business news in context, analysis with attitude

Reuters reports on a poll by Coworker.org, an online petition site, suggesting that a Starbucks initiative "designed to improve speed and customer service has not fixed staffing shortages ... Eighty-nine percent of respondents said staffing levels were still a problem in their stores in the past three months, and 62 percent said their ability to deliver the best customer service possible decreased during that time." The story notes that the new poll comes " a year after U.S. Starbucks workers used the site to protest staffing cutbacks that they warned were slowing service and hurting morale at the popular coffee chain."

The Reuters story notes that Starbucks has said it is trying to respond to criticisms that the combination of staff cutbacks and busy stores, as well as bottlenecks created by the company's successful mobile ordering app, was creating service issues. And a spokesperson tells Reuters that the company has added staff to about 15 percent of its stores, and that "all of our metrics show we are moving in the opposite direction of what the survey claims."
KC's View:
The first thing I'd suggest to Starbucks is that it would be a real mistake to simply dismiss the survey results. Sometimes employees will tell their bosses what they think they want to hear, and will use outside mechanisms to send a message that needs to be heard.

I'd also suggest that while metrics are important, they aren't everything. They can even be misleading. Metrics can measure efficiency, but they don't always measure effectiveness. And customer service is the lynchpin of Starbucks' business model.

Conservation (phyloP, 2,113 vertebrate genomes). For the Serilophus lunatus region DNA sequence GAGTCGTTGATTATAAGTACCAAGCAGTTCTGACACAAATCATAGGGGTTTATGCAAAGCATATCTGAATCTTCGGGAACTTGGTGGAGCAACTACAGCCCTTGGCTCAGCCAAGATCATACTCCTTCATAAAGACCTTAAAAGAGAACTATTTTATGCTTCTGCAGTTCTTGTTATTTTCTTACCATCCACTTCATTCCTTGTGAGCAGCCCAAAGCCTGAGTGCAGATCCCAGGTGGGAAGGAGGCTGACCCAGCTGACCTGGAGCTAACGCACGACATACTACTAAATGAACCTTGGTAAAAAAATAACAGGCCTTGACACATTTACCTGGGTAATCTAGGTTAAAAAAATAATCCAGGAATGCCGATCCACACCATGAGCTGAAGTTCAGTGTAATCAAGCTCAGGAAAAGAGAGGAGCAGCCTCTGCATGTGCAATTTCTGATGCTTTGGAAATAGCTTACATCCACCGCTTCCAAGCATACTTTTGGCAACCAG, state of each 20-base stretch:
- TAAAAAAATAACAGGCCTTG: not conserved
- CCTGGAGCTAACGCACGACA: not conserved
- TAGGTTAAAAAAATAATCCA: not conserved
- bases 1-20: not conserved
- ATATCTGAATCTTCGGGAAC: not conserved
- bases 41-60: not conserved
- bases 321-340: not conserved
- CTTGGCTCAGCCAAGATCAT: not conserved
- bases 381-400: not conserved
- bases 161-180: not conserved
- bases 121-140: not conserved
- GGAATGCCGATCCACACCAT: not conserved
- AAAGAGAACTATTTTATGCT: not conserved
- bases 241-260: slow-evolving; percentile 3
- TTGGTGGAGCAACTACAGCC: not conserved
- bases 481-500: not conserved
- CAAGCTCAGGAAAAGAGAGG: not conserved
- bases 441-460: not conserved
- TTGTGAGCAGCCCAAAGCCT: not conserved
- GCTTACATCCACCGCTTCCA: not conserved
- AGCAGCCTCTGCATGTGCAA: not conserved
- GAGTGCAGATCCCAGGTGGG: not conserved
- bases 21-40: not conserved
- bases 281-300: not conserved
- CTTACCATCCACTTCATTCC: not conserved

When I read this story, I started to think about recent visits to Starbucks ... and it seems to me (and this is completely anecdotal) that there have been an awful lot of times when things were slow because there were only one or two people working the counter at a time when an extra pair of hands or two would've been really useful. Maybe the survey is onto something.

One other thought. I noticed that in all the stories about this survey, the reporters quite rightly pointed out that Starbucks has a new CEO - Kevin Johnson, who succeeded Howard Schultz in April. Now, these problems predate Johnson';s ascension to the top job, and Schultz remains chairman. But - and I don't want to get ahead of myself here - I cannot help but think that we may be seeing the very first planting of the seeds that will return Schultz - someone who I've always thought has something of a Messiah complex, even if one could argue that it is well-earned - to the CEO's office.

I certainly wouldn't bet against it.